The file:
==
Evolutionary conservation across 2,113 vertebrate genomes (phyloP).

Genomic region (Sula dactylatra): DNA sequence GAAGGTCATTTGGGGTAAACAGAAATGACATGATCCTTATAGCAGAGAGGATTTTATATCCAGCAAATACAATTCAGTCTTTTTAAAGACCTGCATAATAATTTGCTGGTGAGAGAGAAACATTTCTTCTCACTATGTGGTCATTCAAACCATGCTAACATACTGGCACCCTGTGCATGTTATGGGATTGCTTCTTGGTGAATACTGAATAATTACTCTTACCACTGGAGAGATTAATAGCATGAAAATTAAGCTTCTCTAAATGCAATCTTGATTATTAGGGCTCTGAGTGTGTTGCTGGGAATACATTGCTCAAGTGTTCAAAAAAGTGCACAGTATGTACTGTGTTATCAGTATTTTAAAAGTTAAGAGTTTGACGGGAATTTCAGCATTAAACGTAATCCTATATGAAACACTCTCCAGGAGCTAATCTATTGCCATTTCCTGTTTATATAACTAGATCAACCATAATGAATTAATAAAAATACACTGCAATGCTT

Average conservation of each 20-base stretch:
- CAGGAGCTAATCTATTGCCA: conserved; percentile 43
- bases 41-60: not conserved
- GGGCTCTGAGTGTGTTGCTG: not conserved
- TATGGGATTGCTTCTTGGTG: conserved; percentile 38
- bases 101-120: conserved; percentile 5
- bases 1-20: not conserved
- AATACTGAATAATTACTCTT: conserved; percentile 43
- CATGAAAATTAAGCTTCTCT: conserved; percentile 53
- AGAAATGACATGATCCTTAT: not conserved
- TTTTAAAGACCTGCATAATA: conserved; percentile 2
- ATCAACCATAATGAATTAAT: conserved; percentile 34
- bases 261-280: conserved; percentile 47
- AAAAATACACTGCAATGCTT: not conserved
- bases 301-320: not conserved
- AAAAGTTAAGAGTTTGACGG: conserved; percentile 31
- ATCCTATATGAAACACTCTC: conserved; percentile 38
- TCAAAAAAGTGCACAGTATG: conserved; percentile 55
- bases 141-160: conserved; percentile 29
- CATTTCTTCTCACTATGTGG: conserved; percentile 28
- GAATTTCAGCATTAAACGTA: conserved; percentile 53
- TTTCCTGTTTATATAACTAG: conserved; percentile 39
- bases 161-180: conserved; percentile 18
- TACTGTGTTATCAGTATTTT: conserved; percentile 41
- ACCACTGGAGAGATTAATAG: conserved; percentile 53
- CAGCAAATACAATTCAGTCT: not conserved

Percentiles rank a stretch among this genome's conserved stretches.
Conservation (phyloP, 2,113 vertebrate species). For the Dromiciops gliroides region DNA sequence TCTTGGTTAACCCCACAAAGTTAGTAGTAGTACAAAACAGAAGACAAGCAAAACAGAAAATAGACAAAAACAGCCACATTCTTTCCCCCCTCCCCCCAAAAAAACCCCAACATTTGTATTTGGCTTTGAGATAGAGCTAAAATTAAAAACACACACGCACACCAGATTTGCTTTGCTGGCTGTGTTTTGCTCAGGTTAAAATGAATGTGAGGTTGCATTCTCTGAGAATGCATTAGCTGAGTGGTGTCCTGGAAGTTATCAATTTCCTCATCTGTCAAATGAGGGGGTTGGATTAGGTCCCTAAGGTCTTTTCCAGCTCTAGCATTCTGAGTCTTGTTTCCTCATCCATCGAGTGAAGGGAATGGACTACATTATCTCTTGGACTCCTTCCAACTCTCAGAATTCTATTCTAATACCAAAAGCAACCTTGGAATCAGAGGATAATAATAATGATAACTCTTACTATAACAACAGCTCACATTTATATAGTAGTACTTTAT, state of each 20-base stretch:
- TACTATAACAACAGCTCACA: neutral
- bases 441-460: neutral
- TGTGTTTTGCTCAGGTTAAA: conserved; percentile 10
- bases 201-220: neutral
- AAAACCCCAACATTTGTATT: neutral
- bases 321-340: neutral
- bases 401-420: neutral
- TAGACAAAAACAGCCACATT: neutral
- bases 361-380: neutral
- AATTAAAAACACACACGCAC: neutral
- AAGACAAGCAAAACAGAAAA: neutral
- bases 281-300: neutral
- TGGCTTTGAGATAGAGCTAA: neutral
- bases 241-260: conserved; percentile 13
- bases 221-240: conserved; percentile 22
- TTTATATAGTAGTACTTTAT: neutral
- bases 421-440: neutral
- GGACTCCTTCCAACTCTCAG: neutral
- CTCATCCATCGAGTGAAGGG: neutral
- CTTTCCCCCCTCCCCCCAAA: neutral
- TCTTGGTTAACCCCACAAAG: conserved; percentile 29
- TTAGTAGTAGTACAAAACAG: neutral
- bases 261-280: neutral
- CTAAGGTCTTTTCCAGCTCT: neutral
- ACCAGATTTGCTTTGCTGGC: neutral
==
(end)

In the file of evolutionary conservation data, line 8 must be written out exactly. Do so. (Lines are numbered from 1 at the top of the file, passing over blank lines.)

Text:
- bases 101-120: conserved; percentile 5